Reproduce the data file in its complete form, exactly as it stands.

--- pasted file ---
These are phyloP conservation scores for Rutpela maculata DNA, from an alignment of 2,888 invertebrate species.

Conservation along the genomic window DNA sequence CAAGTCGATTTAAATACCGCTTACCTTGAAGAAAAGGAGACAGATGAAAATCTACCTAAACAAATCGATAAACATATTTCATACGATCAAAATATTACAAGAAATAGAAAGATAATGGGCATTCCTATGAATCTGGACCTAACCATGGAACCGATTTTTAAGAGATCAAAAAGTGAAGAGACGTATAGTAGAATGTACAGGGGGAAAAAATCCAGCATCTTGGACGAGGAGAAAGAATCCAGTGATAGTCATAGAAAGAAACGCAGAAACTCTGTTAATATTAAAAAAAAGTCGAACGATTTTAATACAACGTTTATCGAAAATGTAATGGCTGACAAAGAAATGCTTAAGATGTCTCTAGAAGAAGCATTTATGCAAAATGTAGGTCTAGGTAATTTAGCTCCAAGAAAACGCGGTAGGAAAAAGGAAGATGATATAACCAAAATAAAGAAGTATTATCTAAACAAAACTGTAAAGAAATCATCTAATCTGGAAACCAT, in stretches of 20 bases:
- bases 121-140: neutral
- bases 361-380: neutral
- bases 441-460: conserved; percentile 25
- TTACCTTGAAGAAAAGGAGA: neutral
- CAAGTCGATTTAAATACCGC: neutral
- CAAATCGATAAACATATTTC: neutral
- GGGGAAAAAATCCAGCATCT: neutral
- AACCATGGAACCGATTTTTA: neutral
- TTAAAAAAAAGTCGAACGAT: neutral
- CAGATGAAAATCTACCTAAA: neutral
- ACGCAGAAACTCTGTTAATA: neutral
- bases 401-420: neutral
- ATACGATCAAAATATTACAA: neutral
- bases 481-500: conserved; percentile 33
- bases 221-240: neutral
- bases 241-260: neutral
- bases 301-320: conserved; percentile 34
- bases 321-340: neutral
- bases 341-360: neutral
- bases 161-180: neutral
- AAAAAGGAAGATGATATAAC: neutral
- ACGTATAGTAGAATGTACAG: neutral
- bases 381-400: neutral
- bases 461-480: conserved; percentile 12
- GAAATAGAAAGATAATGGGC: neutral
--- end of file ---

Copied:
These are phyloP conservation scores for Rutpela maculata DNA, from an alignment of 2,888 invertebrate species.

Conservation along the genomic window DNA sequence CAAGTCGATTTAAATACCGCTTACCTTGAAGAAAAGGAGACAGATGAAAATCTACCTAAACAAATCGATAAACATATTTCATACGATCAAAATATTACAAGAAATAGAAAGATAATGGGCATTCCTATGAATCTGGACCTAACCATGGAACCGATTTTTAAGAGATCAAAAAGTGAAGAGACGTATAGTAGAATGTACAGGGGGAAAAAATCCAGCATCTTGGACGAGGAGAAAGAATCCAGTGATAGTCATAGAAAGAAACGCAGAAACTCTGTTAATATTAAAAAAAAGTCGAACGATTTTAATACAACGTTTATCGAAAATGTAATGGCTGACAAAGAAATGCTTAAGATGTCTCTAGAAGAAGCATTTATGCAAAATGTAGGTCTAGGTAATTTAGCTCCAAGAAAACGCGGTAGGAAAAAGGAAGATGATATAACCAAAATAAAGAAGTATTATCTAAACAAAACTGTAAAGAAATCATCTAATCTGGAAACCAT, in stretches of 20 bases:
- bases 121-140: neutral
- bases 361-380: neutral
- bases 441-460: conserved; percentile 25
- TTACCTTGAAGAAAAGGAGA: neutral
- CAAGTCGATTTAAATACCGC: neutral
- CAAATCGATAAACATATTTC: neutral
- GGGGAAAAAATCCAGCATCT: neutral
- AACCATGGAACCGATTTTTA: neutral
- TTAAAAAAAAGTCGAACGAT: neutral
- CAGATGAAAATCTACCTAAA: neutral
- ACGCAGAAACTCTGTTAATA: neutral
- bases 401-420: neutral
- ATACGATCAAAATATTACAA: neutral
- bases 481-500: conserved; percentile 33
- bases 221-240: neutral
- bases 241-260: neutral
- bases 301-320: conserved; percentile 34
- bases 321-340: neutral
- bases 341-360: neutral
- bases 161-180: neutral
- AAAAAGGAAGATGATATAAC: neutral
- ACGTATAGTAGAATGTACAG: neutral
- bases 381-400: neutral
- bases 461-480: conserved; percentile 12
- GAAATAGAAAGATAATGGGC: neutral